South Africa cycling vacation, Western Cape
Two week round-trip from Cape Town via SA's newest national park, Cape Agulhas; cycling an average of 50kms per day as part of a small group.
Cape Town Bloubergstrand Franschhoek Pass Breede River Valley Little Karoo Tradouws Plateau Langeberge Mountains Bontebok National Park Cape Agulhas Bredarsdorp to Arniston Akkedisberg Pass Bredarsdorp to Napier Hermanus to Gordon's Bay Cape Point Nature Reserve Cape of Good Hope Cape Argus route Camp's Bay 12 Apostles Optional trip to Robben Island
US $3849ToUS $3999excluding flights
Optional single supplement from £792 - £824.
Minimum age 16.
Minimum age 16.
Late availability on these dates: 30 Oct, 13 Nov
Description of South Africa cycling vacation, Western Cape
Check dates, prices & availability
Small group tours:
Small group travel is not large group travel scaled down. It is modeled on independent travel – but with the advantage of a group leader to take care of the itinerary, accommodation and tickets, and dealing with the language. It’s easy to tick off the big sights independently – but finding those one-off experiences, local festivals, traveling markets and secret viewpoints is almost impossible for someone without the insider knowledge gained from years in the field. Those with a two-week vacation, a small group tour will save valuable planning time.
We cater for both vegetarians and vegans.
1 Reviews of South Africa cycling vacation, Western Cape
4 out of 5 stars
Reviewed on 06 Jan 2019 by Jennifer Steward
1. What was the most memorable or exciting part of your vacation?
Cycling through the Otjiwa Game Reserve alongside Rhino, Giraffes, Wildebeest and numerous other animals with no fences between you and the wildlife. Hearing the lions roaring while camping at Etosha National Park and watching Elephants, Rhino and Giraffe drinking at the waterhole. Enjoying the vast open plains, red sand dunes and watching the seals lazing on the beach and flamingos flying over the lagoon along the Skeleton Coast on an (optional) scenic flight. Drinking sundowners while watching the sunset over the red rocks at Spitzkoppe Camp, the unspoiled bushland of Solitaire Cheetah Conservancy and the hills of the Valley of One Thousand Hills. And climbing the Dune 40 to see the sunrise. Finally, the magic of sleeping under a blanket of stars!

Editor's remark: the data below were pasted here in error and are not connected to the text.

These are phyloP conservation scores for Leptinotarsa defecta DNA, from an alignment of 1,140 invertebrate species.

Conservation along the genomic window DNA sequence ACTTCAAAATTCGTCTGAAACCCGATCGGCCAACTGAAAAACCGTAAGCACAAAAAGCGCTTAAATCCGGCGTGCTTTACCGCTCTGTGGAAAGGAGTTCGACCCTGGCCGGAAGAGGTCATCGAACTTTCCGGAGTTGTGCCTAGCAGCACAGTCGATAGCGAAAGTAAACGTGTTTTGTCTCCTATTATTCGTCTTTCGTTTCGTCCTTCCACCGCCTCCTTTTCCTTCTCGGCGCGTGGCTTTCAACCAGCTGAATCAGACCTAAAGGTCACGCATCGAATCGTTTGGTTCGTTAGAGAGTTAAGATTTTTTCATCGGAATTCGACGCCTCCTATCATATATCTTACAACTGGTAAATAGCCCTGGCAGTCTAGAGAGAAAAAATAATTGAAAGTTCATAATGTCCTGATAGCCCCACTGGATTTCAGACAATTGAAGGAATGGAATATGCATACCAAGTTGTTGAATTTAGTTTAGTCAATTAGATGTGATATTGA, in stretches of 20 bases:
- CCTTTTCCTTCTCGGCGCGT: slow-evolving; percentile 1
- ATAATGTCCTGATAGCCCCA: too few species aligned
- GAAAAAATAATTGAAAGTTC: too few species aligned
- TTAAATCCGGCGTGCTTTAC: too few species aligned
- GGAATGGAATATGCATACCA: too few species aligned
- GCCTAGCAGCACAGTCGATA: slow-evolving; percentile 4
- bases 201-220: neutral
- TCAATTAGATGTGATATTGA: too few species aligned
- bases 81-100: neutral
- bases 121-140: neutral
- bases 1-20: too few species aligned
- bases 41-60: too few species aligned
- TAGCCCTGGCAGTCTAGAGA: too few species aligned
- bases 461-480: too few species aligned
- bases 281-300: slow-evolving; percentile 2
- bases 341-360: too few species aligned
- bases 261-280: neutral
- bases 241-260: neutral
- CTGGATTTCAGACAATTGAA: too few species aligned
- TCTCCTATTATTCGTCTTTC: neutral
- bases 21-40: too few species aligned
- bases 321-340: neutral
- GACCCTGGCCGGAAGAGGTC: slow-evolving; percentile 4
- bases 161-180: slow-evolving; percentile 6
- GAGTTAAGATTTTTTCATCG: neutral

2. What tips would you give other travelers booking this vacation?
The cycling is largely off road and the roads are generally very corrugated and frequently sandy. Some experience cycling off road is helpful. But there are
very few hills! Early morning starts are a must as day time temperatures (in summer) tend to be too hot for cycling. There are some long transfers given the
distances between camps. Cycling is a key part but not the main feature of the trip so the trip suits active travelers not necessarily interested in long cycling
days. The campsite are supported with washing and toilet facilities (and sometimes patrolled by Hyena and Jackal)!
3. Did you feel that your vacation benefited local people, reduced environmental impacts or supported conservation?
The trip appears to be environmentally responsible and generally used camping rather than hotel facilities. The trip leader and guides were all local. However, this did not appear to be a feature of the trip.
4. Finally, how would you rate your vacation overall?
Wow!! A lot of magical elements combined into one trip!
As the pioneers of responsible tourism, we've screened this (and every) vacation so that you can travel knowing it will help support the places and people that you visit, and the planet. Read how below.
Few vacations have as little detrimental impact on the environment and local residents as a cycling trip. Erosion on and adjacent to popular paths is a growing problem in certain places and therefore our trip leaders encourage clients to stick to advised routes in order to minimise this. We do believe in leaving no more than footprints (or tyre tracks!) although this tour actively encourages guests to talk to local people, visit local cafes and restaurants and use markets to purchase traditional handicrafts. By visiting Bontebok National Park and Cape Agulhas National Park, we are supporting conservation acitivites funded with contributions from our entrance fees.